Local Food in Scotland: What is it, and what can it offer? A Discussion Paper

Research output: Book/Report/Policy Brief/Technical BriefResearch report


There has been a growing interest in local food economies in Scotland (and the rest of UK and Europe) since the early 2000s. There is renewed interest in local and regional food, stimulated by the resilience shown by the sector during a prolonged period of turbulence in food supplies caused by the UK’s withdrawal from the EU, the Covid-19 pandemic, and the cost-of-living crisis – including impacts from the war in Ukraine.

First Minister, Humza Yousaf MSP, launched Sustaining Scotland, Supplying the World: Scotland’s Food and Drink Strategy in 2023, where it is recognised that the “food and drink industry is an essential component of Scotland’s cultural identity and a significant contributor to our economy” (Mairi Gougeon, MSP). As well as having ambitious growth targets for international exports the strategy also acknowledges the growing demand for local products in local markets.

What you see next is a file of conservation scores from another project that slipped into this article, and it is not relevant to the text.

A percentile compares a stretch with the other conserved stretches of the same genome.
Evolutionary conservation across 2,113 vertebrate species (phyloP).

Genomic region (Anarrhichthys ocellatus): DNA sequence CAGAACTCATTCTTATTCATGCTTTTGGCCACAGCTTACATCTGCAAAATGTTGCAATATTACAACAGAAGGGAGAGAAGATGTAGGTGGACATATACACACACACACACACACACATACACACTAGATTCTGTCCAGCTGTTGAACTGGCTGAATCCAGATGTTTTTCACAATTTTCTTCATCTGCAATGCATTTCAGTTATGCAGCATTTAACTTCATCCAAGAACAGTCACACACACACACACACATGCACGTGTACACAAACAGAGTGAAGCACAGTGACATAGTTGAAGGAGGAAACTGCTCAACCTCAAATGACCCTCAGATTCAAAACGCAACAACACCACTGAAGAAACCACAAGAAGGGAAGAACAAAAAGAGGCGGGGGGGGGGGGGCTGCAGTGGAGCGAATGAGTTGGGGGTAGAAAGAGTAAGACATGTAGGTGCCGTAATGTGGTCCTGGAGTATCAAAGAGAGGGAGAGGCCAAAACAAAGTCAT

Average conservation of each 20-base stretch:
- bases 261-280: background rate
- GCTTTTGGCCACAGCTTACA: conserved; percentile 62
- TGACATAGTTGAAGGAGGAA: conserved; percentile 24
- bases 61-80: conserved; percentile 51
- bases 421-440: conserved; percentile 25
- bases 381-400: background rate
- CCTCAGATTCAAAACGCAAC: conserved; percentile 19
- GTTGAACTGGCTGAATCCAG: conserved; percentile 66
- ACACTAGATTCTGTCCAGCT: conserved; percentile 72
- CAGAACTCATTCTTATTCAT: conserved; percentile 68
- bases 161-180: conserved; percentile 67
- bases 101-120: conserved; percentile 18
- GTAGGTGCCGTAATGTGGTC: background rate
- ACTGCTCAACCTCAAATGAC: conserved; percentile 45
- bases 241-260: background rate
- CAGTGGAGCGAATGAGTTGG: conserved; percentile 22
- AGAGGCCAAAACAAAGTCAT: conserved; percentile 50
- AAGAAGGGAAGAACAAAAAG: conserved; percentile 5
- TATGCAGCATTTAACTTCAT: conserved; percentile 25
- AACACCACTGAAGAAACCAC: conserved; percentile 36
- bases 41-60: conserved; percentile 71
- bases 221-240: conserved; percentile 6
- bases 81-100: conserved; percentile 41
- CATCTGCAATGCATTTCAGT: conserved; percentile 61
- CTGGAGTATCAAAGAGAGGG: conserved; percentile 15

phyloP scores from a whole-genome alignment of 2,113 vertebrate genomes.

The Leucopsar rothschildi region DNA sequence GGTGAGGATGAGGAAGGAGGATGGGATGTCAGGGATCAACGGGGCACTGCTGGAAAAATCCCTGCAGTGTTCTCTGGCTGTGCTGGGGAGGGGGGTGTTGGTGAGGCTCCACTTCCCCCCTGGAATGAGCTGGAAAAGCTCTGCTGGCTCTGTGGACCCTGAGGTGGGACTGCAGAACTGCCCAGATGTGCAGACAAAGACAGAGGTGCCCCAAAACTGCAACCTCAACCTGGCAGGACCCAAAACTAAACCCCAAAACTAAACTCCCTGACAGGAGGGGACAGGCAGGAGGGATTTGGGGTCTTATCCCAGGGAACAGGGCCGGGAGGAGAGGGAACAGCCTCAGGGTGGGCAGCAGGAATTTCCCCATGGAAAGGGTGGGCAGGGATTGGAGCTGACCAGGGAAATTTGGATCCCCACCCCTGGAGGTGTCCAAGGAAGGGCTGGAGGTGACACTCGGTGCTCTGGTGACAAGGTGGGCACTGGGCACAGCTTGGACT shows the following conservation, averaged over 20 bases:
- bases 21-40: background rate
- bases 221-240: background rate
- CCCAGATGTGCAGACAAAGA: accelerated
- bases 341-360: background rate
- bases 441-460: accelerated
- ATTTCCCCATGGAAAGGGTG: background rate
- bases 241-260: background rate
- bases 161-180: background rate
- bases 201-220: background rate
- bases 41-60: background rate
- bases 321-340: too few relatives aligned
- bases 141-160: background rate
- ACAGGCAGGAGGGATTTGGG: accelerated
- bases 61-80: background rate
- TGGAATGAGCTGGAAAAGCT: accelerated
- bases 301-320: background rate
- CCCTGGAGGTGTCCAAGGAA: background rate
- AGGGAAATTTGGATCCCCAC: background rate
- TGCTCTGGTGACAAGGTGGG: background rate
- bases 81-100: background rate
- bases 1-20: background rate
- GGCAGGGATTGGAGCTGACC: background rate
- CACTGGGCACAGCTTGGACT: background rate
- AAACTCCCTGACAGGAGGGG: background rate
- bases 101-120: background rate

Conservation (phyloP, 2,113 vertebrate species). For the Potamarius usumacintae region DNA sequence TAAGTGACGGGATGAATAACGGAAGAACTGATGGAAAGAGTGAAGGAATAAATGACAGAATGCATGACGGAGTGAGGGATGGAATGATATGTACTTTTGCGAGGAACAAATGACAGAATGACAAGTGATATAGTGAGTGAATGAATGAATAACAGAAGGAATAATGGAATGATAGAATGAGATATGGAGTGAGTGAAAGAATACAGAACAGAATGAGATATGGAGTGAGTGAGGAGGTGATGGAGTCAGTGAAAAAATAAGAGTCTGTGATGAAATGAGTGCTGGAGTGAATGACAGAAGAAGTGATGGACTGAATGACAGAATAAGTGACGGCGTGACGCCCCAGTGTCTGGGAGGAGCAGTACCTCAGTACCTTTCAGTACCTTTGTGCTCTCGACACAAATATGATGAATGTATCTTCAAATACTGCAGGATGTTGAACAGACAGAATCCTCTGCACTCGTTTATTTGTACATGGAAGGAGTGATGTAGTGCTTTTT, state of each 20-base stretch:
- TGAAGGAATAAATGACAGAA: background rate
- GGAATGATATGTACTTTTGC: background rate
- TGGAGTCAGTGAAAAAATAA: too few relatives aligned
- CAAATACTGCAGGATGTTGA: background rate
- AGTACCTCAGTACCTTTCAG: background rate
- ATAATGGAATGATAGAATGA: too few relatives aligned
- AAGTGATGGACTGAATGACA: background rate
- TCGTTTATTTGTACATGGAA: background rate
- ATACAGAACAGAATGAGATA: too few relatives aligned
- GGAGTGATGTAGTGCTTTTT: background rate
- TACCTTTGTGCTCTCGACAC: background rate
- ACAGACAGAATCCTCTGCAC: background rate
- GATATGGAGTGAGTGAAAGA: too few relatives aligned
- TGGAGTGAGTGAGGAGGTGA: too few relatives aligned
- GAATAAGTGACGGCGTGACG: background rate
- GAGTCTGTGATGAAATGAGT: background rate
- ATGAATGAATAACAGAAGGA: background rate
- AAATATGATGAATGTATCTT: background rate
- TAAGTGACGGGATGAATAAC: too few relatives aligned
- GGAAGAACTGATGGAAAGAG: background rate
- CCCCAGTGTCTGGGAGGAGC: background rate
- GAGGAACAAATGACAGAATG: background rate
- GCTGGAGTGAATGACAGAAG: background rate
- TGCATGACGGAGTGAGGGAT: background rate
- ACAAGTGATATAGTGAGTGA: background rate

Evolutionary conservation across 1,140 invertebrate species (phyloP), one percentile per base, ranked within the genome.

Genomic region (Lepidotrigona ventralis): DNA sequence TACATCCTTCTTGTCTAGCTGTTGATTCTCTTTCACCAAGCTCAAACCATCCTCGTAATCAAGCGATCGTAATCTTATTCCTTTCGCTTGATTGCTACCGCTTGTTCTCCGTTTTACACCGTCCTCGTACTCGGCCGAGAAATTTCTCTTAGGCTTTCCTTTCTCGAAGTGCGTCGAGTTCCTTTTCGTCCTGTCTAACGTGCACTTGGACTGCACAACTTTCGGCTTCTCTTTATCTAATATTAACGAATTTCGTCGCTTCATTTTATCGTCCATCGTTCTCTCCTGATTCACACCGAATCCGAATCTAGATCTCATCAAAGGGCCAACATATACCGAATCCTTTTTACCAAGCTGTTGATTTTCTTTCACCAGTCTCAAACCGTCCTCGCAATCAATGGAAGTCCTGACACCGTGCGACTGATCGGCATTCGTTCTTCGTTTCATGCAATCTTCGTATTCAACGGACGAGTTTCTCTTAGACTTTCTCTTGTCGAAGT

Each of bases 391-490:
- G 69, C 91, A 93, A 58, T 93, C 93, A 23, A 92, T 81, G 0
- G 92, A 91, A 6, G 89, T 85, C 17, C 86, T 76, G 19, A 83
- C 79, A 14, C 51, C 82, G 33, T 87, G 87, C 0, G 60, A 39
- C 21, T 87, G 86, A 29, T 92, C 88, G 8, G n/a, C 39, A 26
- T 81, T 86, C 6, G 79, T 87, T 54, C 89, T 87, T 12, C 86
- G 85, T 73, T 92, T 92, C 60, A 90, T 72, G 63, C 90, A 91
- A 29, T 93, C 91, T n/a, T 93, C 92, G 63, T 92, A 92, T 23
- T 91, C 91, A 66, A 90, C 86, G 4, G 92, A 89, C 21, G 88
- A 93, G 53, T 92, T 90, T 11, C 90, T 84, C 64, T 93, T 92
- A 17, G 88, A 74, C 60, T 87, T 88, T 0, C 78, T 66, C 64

The role of local and regional foods is a topic that is under-researched, with definitional issues that means statistical profiling of the sector and its economic impact remain challenging. We therefore looked at definitions of local food, the reported advantages and disadvantages of local food, perceived barriers to local food production, and ways of measuring local food production.

We explored why it is important to have agreed definitions if the economic contribution of local and regional food economies is to be assessed. We also provide an overview of existing statistical data on the food and drink sector in Scotland, identifying data challenges and gaps.
Original languageEnglish
PublisherScotland's Rural College (SRUC)
Number of pages45
Publication statusPrint publication - Oct 2023


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